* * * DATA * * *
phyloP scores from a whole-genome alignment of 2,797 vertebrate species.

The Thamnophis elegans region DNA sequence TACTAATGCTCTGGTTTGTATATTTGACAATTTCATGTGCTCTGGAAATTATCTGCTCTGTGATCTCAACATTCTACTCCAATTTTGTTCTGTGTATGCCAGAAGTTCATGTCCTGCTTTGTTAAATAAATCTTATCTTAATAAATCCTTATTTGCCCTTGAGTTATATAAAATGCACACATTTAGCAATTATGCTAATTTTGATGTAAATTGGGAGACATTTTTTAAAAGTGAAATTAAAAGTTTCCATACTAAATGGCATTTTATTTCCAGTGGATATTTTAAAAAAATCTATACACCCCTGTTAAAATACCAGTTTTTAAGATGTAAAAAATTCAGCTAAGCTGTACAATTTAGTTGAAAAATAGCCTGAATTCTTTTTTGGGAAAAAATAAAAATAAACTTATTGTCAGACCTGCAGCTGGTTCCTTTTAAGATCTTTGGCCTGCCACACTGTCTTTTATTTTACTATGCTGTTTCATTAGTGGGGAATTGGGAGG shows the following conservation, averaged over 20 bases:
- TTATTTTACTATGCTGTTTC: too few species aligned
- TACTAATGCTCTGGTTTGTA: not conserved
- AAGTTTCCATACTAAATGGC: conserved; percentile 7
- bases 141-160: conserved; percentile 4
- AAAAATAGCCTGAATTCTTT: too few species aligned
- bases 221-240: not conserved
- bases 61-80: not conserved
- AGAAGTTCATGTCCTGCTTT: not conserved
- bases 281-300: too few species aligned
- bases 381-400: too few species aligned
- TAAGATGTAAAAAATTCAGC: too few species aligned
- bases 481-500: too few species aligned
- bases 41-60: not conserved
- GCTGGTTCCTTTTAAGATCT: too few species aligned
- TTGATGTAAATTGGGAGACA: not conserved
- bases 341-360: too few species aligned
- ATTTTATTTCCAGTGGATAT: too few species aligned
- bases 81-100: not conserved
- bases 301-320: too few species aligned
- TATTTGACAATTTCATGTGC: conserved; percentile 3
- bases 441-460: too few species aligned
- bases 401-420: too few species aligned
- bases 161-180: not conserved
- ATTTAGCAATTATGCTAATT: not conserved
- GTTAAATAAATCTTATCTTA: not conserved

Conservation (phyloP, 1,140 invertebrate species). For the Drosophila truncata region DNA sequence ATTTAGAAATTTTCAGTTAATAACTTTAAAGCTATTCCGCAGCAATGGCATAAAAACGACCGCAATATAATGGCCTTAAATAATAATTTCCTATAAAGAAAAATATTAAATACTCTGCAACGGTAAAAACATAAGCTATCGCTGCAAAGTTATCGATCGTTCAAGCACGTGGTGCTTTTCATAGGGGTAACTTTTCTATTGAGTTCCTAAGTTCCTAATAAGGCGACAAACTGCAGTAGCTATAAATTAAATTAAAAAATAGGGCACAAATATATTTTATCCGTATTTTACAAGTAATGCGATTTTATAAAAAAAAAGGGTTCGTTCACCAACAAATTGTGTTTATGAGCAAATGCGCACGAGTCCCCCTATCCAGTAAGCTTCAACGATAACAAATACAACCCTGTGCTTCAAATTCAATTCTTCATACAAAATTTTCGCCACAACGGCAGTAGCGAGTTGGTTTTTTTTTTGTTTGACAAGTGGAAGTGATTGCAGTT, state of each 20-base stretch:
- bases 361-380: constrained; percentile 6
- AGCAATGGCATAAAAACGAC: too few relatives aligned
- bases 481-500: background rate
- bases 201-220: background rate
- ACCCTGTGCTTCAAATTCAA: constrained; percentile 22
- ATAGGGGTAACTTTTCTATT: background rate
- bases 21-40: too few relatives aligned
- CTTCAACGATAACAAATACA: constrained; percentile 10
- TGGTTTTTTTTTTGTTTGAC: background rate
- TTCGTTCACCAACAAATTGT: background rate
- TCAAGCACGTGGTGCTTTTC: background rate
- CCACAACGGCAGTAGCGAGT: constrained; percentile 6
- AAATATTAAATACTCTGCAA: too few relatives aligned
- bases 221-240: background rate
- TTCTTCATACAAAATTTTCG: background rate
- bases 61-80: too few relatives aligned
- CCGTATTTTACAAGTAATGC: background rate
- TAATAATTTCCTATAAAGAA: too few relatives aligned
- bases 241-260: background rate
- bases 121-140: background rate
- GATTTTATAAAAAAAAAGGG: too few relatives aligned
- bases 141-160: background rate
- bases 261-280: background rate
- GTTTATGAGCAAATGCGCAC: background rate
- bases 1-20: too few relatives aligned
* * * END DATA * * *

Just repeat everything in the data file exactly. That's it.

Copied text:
phyloP scores from a whole-genome alignment of 2,797 vertebrate species.

The Thamnophis elegans region DNA sequence TACTAATGCTCTGGTTTGTATATTTGACAATTTCATGTGCTCTGGAAATTATCTGCTCTGTGATCTCAACATTCTACTCCAATTTTGTTCTGTGTATGCCAGAAGTTCATGTCCTGCTTTGTTAAATAAATCTTATCTTAATAAATCCTTATTTGCCCTTGAGTTATATAAAATGCACACATTTAGCAATTATGCTAATTTTGATGTAAATTGGGAGACATTTTTTAAAAGTGAAATTAAAAGTTTCCATACTAAATGGCATTTTATTTCCAGTGGATATTTTAAAAAAATCTATACACCCCTGTTAAAATACCAGTTTTTAAGATGTAAAAAATTCAGCTAAGCTGTACAATTTAGTTGAAAAATAGCCTGAATTCTTTTTTGGGAAAAAATAAAAATAAACTTATTGTCAGACCTGCAGCTGGTTCCTTTTAAGATCTTTGGCCTGCCACACTGTCTTTTATTTTACTATGCTGTTTCATTAGTGGGGAATTGGGAGG shows the following conservation, averaged over 20 bases:
- TTATTTTACTATGCTGTTTC: too few species aligned
- TACTAATGCTCTGGTTTGTA: not conserved
- AAGTTTCCATACTAAATGGC: conserved; percentile 7
- bases 141-160: conserved; percentile 4
- AAAAATAGCCTGAATTCTTT: too few species aligned
- bases 221-240: not conserved
- bases 61-80: not conserved
- AGAAGTTCATGTCCTGCTTT: not conserved
- bases 281-300: too few species aligned
- bases 381-400: too few species aligned
- TAAGATGTAAAAAATTCAGC: too few species aligned
- bases 481-500: too few species aligned
- bases 41-60: not conserved
- GCTGGTTCCTTTTAAGATCT: too few species aligned
- TTGATGTAAATTGGGAGACA: not conserved
- bases 341-360: too few species aligned
- ATTTTATTTCCAGTGGATAT: too few species aligned
- bases 81-100: not conserved
- bases 301-320: too few species aligned
- TATTTGACAATTTCATGTGC: conserved; percentile 3
- bases 441-460: too few species aligned
- bases 401-420: too few species aligned
- bases 161-180: not conserved
- ATTTAGCAATTATGCTAATT: not conserved
- GTTAAATAAATCTTATCTTA: not conserved

Conservation (phyloP, 1,140 invertebrate species). For the Drosophila truncata region DNA sequence ATTTAGAAATTTTCAGTTAATAACTTTAAAGCTATTCCGCAGCAATGGCATAAAAACGACCGCAATATAATGGCCTTAAATAATAATTTCCTATAAAGAAAAATATTAAATACTCTGCAACGGTAAAAACATAAGCTATCGCTGCAAAGTTATCGATCGTTCAAGCACGTGGTGCTTTTCATAGGGGTAACTTTTCTATTGAGTTCCTAAGTTCCTAATAAGGCGACAAACTGCAGTAGCTATAAATTAAATTAAAAAATAGGGCACAAATATATTTTATCCGTATTTTACAAGTAATGCGATTTTATAAAAAAAAAGGGTTCGTTCACCAACAAATTGTGTTTATGAGCAAATGCGCACGAGTCCCCCTATCCAGTAAGCTTCAACGATAACAAATACAACCCTGTGCTTCAAATTCAATTCTTCATACAAAATTTTCGCCACAACGGCAGTAGCGAGTTGGTTTTTTTTTTGTTTGACAAGTGGAAGTGATTGCAGTT, state of each 20-base stretch:
- bases 361-380: constrained; percentile 6
- AGCAATGGCATAAAAACGAC: too few relatives aligned
- bases 481-500: background rate
- bases 201-220: background rate
- ACCCTGTGCTTCAAATTCAA: constrained; percentile 22
- ATAGGGGTAACTTTTCTATT: background rate
- bases 21-40: too few relatives aligned
- CTTCAACGATAACAAATACA: constrained; percentile 10
- TGGTTTTTTTTTTGTTTGAC: background rate
- TTCGTTCACCAACAAATTGT: background rate
- TCAAGCACGTGGTGCTTTTC: background rate
- CCACAACGGCAGTAGCGAGT: constrained; percentile 6
- AAATATTAAATACTCTGCAA: too few relatives aligned
- bases 221-240: background rate
- TTCTTCATACAAAATTTTCG: background rate
- bases 61-80: too few relatives aligned
- CCGTATTTTACAAGTAATGC: background rate
- TAATAATTTCCTATAAAGAA: too few relatives aligned
- bases 241-260: background rate
- bases 121-140: background rate
- GATTTTATAAAAAAAAAGGG: too few relatives aligned
- bases 141-160: background rate
- bases 261-280: background rate
- GTTTATGAGCAAATGCGCAC: background rate
- bases 1-20: too few relatives aligned